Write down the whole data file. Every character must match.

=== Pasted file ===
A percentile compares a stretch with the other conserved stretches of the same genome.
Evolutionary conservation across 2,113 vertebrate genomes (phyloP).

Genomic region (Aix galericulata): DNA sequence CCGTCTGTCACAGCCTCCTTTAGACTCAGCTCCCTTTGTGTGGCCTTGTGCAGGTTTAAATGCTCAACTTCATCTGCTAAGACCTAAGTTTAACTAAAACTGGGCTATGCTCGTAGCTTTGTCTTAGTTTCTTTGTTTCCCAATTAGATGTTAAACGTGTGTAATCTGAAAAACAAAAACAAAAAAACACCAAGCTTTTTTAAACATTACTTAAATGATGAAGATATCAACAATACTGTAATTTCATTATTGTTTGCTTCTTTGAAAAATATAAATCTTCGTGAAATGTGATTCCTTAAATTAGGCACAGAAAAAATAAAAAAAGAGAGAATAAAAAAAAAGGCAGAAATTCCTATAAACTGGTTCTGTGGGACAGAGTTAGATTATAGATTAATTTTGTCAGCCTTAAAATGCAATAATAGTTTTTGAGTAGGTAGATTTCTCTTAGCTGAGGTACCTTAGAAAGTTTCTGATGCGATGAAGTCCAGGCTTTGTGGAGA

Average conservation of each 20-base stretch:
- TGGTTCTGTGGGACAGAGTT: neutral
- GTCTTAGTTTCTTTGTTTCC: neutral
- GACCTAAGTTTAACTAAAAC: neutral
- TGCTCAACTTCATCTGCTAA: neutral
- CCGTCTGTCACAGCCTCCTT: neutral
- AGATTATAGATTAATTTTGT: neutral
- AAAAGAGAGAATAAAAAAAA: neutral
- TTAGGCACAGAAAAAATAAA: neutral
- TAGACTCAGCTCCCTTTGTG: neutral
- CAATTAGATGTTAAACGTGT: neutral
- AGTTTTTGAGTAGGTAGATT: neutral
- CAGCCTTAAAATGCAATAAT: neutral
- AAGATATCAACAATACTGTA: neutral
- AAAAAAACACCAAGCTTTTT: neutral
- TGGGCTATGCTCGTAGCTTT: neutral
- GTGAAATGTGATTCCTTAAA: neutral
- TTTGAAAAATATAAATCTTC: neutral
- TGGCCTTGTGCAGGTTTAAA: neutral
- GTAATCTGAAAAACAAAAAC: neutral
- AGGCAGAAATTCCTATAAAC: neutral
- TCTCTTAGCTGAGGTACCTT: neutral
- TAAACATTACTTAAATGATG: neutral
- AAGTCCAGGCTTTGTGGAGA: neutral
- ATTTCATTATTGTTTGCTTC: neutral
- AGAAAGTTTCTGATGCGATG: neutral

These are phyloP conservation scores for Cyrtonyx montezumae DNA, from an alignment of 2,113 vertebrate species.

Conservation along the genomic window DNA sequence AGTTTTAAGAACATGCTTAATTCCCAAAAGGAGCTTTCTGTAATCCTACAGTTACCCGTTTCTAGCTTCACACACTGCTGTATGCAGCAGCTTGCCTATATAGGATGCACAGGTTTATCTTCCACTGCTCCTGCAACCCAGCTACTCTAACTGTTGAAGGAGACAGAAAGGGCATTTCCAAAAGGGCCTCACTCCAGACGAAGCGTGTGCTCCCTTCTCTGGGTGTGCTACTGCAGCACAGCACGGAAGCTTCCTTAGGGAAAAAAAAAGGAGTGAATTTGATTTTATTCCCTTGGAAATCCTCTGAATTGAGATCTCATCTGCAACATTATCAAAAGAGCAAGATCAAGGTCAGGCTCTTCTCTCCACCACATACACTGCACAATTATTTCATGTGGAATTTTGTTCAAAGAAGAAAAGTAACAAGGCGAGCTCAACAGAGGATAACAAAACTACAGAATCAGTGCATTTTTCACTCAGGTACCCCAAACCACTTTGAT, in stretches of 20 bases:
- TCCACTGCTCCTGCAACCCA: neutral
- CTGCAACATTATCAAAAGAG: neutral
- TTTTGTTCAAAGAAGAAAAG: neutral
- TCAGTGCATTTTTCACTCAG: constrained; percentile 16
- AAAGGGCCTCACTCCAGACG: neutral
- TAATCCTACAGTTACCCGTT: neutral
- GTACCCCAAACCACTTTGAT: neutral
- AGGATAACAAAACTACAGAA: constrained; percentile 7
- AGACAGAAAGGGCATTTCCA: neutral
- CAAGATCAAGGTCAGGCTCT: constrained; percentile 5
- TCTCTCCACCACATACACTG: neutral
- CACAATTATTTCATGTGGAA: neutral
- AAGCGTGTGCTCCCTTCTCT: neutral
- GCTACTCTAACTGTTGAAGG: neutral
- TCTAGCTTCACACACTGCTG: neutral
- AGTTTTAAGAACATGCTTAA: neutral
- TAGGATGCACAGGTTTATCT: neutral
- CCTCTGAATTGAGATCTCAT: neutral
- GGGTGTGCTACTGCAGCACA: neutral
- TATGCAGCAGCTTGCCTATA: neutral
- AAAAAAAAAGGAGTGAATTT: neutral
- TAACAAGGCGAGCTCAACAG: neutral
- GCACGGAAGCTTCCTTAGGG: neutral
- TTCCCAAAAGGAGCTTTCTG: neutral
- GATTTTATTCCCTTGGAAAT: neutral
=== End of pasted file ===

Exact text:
A percentile compares a stretch with the other conserved stretches of the same genome.
Evolutionary conservation across 2,113 vertebrate genomes (phyloP).

Genomic region (Aix galericulata): DNA sequence CCGTCTGTCACAGCCTCCTTTAGACTCAGCTCCCTTTGTGTGGCCTTGTGCAGGTTTAAATGCTCAACTTCATCTGCTAAGACCTAAGTTTAACTAAAACTGGGCTATGCTCGTAGCTTTGTCTTAGTTTCTTTGTTTCCCAATTAGATGTTAAACGTGTGTAATCTGAAAAACAAAAACAAAAAAACACCAAGCTTTTTTAAACATTACTTAAATGATGAAGATATCAACAATACTGTAATTTCATTATTGTTTGCTTCTTTGAAAAATATAAATCTTCGTGAAATGTGATTCCTTAAATTAGGCACAGAAAAAATAAAAAAAGAGAGAATAAAAAAAAAGGCAGAAATTCCTATAAACTGGTTCTGTGGGACAGAGTTAGATTATAGATTAATTTTGTCAGCCTTAAAATGCAATAATAGTTTTTGAGTAGGTAGATTTCTCTTAGCTGAGGTACCTTAGAAAGTTTCTGATGCGATGAAGTCCAGGCTTTGTGGAGA

Average conservation of each 20-base stretch:
- TGGTTCTGTGGGACAGAGTT: neutral
- GTCTTAGTTTCTTTGTTTCC: neutral
- GACCTAAGTTTAACTAAAAC: neutral
- TGCTCAACTTCATCTGCTAA: neutral
- CCGTCTGTCACAGCCTCCTT: neutral
- AGATTATAGATTAATTTTGT: neutral
- AAAAGAGAGAATAAAAAAAA: neutral
- TTAGGCACAGAAAAAATAAA: neutral
- TAGACTCAGCTCCCTTTGTG: neutral
- CAATTAGATGTTAAACGTGT: neutral
- AGTTTTTGAGTAGGTAGATT: neutral
- CAGCCTTAAAATGCAATAAT: neutral
- AAGATATCAACAATACTGTA: neutral
- AAAAAAACACCAAGCTTTTT: neutral
- TGGGCTATGCTCGTAGCTTT: neutral
- GTGAAATGTGATTCCTTAAA: neutral
- TTTGAAAAATATAAATCTTC: neutral
- TGGCCTTGTGCAGGTTTAAA: neutral
- GTAATCTGAAAAACAAAAAC: neutral
- AGGCAGAAATTCCTATAAAC: neutral
- TCTCTTAGCTGAGGTACCTT: neutral
- TAAACATTACTTAAATGATG: neutral
- AAGTCCAGGCTTTGTGGAGA: neutral
- ATTTCATTATTGTTTGCTTC: neutral
- AGAAAGTTTCTGATGCGATG: neutral

These are phyloP conservation scores for Cyrtonyx montezumae DNA, from an alignment of 2,113 vertebrate species.

Conservation along the genomic window DNA sequence AGTTTTAAGAACATGCTTAATTCCCAAAAGGAGCTTTCTGTAATCCTACAGTTACCCGTTTCTAGCTTCACACACTGCTGTATGCAGCAGCTTGCCTATATAGGATGCACAGGTTTATCTTCCACTGCTCCTGCAACCCAGCTACTCTAACTGTTGAAGGAGACAGAAAGGGCATTTCCAAAAGGGCCTCACTCCAGACGAAGCGTGTGCTCCCTTCTCTGGGTGTGCTACTGCAGCACAGCACGGAAGCTTCCTTAGGGAAAAAAAAAGGAGTGAATTTGATTTTATTCCCTTGGAAATCCTCTGAATTGAGATCTCATCTGCAACATTATCAAAAGAGCAAGATCAAGGTCAGGCTCTTCTCTCCACCACATACACTGCACAATTATTTCATGTGGAATTTTGTTCAAAGAAGAAAAGTAACAAGGCGAGCTCAACAGAGGATAACAAAACTACAGAATCAGTGCATTTTTCACTCAGGTACCCCAAACCACTTTGAT, in stretches of 20 bases:
- TCCACTGCTCCTGCAACCCA: neutral
- CTGCAACATTATCAAAAGAG: neutral
- TTTTGTTCAAAGAAGAAAAG: neutral
- TCAGTGCATTTTTCACTCAG: constrained; percentile 16
- AAAGGGCCTCACTCCAGACG: neutral
- TAATCCTACAGTTACCCGTT: neutral
- GTACCCCAAACCACTTTGAT: neutral
- AGGATAACAAAACTACAGAA: constrained; percentile 7
- AGACAGAAAGGGCATTTCCA: neutral
- CAAGATCAAGGTCAGGCTCT: constrained; percentile 5
- TCTCTCCACCACATACACTG: neutral
- CACAATTATTTCATGTGGAA: neutral
- AAGCGTGTGCTCCCTTCTCT: neutral
- GCTACTCTAACTGTTGAAGG: neutral
- TCTAGCTTCACACACTGCTG: neutral
- AGTTTTAAGAACATGCTTAA: neutral
- TAGGATGCACAGGTTTATCT: neutral
- CCTCTGAATTGAGATCTCAT: neutral
- GGGTGTGCTACTGCAGCACA: neutral
- TATGCAGCAGCTTGCCTATA: neutral
- AAAAAAAAAGGAGTGAATTT: neutral
- TAACAAGGCGAGCTCAACAG: neutral
- GCACGGAAGCTTCCTTAGGG: neutral
- TTCCCAAAAGGAGCTTTCTG: neutral
- GATTTTATTCCCTTGGAAAT: neutral